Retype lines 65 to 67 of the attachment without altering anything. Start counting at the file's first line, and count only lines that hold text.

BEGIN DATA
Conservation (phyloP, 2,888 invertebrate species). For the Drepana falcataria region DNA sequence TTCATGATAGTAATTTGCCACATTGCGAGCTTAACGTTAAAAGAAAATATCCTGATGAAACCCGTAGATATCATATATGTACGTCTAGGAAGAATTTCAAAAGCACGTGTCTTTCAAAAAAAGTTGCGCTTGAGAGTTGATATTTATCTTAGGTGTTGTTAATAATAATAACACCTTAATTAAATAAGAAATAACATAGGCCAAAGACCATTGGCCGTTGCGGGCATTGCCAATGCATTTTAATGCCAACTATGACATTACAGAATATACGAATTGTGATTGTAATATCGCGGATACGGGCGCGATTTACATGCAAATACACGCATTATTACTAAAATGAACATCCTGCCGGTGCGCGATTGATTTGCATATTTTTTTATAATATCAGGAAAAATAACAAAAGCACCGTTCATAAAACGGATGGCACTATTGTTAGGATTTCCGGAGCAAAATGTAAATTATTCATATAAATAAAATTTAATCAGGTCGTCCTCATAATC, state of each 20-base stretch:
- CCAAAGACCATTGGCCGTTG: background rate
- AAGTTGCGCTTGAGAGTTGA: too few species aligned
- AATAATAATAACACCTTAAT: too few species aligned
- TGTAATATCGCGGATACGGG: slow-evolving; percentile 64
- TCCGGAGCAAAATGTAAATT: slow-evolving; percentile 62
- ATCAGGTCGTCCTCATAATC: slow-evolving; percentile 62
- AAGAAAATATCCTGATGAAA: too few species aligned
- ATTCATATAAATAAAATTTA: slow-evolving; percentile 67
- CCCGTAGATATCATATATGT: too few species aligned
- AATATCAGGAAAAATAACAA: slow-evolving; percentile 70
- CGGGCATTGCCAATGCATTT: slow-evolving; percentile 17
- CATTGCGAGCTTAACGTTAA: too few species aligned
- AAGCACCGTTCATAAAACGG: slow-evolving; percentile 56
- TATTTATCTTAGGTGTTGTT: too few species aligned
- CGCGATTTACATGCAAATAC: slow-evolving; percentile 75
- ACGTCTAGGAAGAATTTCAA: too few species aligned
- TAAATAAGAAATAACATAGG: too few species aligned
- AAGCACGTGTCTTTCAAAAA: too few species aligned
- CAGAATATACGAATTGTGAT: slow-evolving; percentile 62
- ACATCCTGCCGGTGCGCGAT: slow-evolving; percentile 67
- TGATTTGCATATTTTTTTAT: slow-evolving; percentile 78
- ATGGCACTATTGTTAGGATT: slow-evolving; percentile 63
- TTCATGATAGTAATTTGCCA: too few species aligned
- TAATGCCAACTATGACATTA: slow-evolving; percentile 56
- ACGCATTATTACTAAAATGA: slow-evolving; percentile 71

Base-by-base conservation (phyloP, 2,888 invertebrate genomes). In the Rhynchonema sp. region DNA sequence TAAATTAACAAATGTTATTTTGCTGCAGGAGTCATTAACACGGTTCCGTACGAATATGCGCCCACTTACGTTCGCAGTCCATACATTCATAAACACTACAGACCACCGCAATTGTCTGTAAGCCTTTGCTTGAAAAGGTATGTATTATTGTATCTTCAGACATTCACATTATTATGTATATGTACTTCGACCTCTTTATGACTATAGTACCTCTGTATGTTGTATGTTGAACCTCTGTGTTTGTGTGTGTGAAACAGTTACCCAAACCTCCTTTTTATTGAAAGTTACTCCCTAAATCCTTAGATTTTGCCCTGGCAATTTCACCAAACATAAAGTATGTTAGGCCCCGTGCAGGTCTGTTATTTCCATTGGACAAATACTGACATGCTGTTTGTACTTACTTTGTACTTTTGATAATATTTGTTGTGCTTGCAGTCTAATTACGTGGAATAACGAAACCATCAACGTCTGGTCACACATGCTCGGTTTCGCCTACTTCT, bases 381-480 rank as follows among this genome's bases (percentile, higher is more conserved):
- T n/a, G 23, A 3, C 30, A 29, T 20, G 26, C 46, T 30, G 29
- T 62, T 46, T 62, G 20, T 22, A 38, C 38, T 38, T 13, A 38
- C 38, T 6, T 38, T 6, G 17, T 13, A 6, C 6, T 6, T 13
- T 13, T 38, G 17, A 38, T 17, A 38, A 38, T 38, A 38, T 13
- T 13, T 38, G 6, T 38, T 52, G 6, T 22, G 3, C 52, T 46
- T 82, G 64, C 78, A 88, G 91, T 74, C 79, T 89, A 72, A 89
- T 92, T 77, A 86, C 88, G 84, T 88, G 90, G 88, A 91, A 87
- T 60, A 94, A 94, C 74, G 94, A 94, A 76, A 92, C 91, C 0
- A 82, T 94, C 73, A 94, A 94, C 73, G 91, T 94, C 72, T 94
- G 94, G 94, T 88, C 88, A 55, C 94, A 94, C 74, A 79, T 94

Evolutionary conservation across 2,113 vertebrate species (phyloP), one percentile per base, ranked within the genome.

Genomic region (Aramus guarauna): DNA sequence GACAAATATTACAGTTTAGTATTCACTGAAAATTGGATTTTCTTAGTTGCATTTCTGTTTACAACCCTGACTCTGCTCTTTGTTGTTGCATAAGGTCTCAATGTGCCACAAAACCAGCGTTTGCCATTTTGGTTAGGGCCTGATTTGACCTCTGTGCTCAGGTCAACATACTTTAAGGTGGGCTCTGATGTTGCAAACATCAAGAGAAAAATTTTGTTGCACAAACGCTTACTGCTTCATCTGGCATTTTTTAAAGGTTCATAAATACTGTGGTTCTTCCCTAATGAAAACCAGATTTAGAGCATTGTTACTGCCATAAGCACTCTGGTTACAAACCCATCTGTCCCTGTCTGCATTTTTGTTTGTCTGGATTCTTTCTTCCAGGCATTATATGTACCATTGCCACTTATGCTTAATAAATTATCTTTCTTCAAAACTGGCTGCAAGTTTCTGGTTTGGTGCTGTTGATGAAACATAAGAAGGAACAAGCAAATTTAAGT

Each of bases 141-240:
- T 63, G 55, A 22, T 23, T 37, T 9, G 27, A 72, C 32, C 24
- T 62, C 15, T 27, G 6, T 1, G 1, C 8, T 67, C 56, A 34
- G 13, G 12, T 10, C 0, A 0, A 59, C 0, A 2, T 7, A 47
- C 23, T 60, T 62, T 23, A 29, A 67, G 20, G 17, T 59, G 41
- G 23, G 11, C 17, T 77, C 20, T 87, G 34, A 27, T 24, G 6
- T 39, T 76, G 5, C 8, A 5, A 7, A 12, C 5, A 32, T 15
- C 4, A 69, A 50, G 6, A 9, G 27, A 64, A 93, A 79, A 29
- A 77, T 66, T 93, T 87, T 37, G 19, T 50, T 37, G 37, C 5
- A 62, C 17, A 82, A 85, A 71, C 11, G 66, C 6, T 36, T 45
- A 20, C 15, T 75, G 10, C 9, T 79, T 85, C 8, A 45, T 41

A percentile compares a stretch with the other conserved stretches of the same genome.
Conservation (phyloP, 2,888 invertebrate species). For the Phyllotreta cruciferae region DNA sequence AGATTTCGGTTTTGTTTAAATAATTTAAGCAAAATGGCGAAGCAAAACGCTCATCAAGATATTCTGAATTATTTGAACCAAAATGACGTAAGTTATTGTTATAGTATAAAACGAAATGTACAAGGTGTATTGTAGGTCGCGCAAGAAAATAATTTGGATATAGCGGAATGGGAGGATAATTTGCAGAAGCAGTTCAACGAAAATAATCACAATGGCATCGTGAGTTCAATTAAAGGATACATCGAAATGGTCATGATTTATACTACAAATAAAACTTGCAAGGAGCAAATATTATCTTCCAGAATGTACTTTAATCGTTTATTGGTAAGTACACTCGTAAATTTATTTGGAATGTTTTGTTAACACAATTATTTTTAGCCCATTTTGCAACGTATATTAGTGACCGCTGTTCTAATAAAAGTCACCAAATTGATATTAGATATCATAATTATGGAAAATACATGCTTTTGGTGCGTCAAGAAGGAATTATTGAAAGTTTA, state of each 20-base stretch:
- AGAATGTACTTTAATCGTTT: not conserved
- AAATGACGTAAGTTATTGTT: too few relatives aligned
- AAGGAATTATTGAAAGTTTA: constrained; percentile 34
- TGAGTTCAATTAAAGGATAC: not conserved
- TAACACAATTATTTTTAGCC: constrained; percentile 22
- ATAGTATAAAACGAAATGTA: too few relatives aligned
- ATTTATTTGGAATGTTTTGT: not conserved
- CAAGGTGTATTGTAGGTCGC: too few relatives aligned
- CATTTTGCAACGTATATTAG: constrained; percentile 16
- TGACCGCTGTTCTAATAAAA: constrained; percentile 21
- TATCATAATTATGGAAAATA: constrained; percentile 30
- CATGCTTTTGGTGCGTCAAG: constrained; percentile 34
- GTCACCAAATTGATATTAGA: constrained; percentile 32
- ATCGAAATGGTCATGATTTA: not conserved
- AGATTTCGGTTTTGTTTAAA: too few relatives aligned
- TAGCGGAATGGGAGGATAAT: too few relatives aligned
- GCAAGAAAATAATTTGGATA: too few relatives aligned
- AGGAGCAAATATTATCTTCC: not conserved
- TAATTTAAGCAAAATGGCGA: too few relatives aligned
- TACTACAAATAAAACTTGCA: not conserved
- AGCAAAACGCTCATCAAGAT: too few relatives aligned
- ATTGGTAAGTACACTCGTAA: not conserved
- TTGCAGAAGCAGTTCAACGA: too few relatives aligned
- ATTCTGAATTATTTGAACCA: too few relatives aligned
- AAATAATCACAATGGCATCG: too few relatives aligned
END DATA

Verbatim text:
- GTCACCAAATTGATATTAGA: constrained; percentile 32
- ATCGAAATGGTCATGATTTA: not conserved
- AGATTTCGGTTTTGTTTAAA: too few relatives aligned